Along with simplicity, great communication is pure candor. All humor or drama is honesty put in a surprising way. Honesty is disarming. It cuts through society’s veneer to reveal the soul within.

Few organizations or brands — or creatives for that matter — have the nerve to be truly honest. The marketplace tends to reward those who are.

Only 3% of creative directors are women. Here’s why.

Peggy Olson

 Women influence 80% of consumer spending. Yet, women make up only 3% of advertising creative directors. Through any lens, it’s a ridiculous representation, but there are very real reasons for this surreal imbalance. What are they?

1. Comfort

We know what advertising creatives look like: white guys with goatees and messenger bags. (There have been more dreads and tattoos of late, but you get the idea.)

“There’s no conspiracy…it’s just a bunch of dudes being comfortable with the familiar.”

There are more women in creative departments than ever, but due to lingering stereotypes, we’re still not totally comfortable with the idea of women creatively running an account, creative group or creative department. (Of course “we” includes the women who themselves are hesitant to pursue leadership roles.)

As Shanteka Sigers, my agency’s Executive Creative Director says, “There’s no conspiracy…it’s just a bunch of dudes being comfortable with the familiar.”

And not only does Sanders\Wingo have a female ECD; a woman has been an owner/partner in the company since 1983. (First, Beth Galvin, a creative director, then Michelle Cromer an account director, and for the past decade or so, my fellow managing partner Leslie Wingo.)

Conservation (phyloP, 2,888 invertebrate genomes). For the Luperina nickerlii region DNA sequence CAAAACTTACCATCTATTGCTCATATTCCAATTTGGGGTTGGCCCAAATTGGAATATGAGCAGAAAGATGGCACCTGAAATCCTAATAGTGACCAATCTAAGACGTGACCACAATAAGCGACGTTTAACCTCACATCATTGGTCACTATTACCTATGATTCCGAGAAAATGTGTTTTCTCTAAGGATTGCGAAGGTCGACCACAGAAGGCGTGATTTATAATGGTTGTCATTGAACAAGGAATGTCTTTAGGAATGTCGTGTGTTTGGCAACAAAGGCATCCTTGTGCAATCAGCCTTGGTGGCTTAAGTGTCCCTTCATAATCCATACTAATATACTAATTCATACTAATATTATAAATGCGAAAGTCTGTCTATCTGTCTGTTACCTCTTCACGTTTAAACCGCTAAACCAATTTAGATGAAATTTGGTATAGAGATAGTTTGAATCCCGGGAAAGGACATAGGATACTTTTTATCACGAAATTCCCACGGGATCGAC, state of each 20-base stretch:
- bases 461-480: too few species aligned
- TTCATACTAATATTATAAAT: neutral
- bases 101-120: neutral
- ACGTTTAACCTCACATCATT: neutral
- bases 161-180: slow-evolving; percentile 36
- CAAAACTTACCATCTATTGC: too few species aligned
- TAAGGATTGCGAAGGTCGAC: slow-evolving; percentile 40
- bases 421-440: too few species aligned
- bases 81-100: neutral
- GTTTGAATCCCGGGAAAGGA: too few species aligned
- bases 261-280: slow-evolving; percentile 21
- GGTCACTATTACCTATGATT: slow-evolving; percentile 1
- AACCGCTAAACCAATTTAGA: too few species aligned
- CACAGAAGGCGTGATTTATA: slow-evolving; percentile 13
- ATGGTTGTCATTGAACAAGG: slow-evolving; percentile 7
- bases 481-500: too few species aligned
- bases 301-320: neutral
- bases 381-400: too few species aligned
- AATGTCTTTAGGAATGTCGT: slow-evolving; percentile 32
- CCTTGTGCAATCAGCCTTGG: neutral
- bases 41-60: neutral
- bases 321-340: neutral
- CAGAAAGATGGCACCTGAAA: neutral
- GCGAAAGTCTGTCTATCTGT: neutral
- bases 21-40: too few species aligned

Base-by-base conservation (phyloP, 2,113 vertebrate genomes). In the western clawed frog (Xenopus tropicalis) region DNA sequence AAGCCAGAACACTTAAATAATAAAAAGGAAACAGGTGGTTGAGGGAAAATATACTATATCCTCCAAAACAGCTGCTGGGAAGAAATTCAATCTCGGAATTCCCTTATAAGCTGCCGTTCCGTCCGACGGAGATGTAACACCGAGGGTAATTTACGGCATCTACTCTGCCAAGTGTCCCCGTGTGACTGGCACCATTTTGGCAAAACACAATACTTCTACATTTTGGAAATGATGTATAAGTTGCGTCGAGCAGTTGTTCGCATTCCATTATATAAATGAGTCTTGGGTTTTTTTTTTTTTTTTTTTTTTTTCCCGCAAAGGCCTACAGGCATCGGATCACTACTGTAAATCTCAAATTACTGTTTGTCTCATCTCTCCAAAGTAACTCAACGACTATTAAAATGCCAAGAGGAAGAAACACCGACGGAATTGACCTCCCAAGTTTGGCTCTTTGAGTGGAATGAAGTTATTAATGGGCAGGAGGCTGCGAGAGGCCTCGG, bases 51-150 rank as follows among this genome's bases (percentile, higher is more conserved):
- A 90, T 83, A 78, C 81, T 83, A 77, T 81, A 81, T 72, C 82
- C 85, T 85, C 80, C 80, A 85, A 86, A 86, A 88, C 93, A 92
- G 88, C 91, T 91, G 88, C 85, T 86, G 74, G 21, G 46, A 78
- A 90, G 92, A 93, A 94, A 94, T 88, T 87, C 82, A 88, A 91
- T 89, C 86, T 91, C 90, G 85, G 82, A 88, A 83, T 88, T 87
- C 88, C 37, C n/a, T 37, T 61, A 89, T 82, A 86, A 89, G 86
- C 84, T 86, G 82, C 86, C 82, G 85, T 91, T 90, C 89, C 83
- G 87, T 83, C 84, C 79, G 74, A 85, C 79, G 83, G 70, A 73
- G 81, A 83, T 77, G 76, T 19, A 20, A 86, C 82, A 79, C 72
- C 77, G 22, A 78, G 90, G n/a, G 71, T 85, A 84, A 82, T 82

An ad agency culture that doesn’t blatantly discriminate against women isn’t the same as an environment that actively encourages them. Putting women in charge of agencies helps send a message that women can be in charge of creative.

2. Pregnancy

This goes beyond advertising, but a woman leaving to have a baby puts a wrench into a process driven by timelines and deadlines. But the prevailing assumption, even in the best companies, is that it’s her problem.

We know from insurance coverage that pregnancy is considered a disability. A disability? Really? I don’t recall anyone leaving the hospital with a cooing infant kidney stone, or having a baby shower for his or her coronary bypass.

We tend to treat women like they’re going off to spawn a gargoyle or some other species, rather than a human being just like us. A more civil society would behave a little more holistically, wouldn’t they?

An ad agency culture that doesn’t blatantly discriminate against women isn’t the same as an environment that actively encourages them.

For all our progressive values, the advertising industry can do better.

3. Work/Life Balance

Much of the reason for few women leaders, in or out of advertising, is that it’s too much pressure and responsibility. We know from the many conversations — op-eds, Sheryl Sandberg’s book — that balancing a family with an intense career is not for everyone. Most women feel they are bungling one or both of them.

Granted, women have strong innate nurturing tendencies and ties to home; men are more able to “compartmentalize” their career life, home life, etc. But women are held to dramatically different standards and expectations than men in terms of parenting — which compounds their conflict, second-guessing and self-doubt.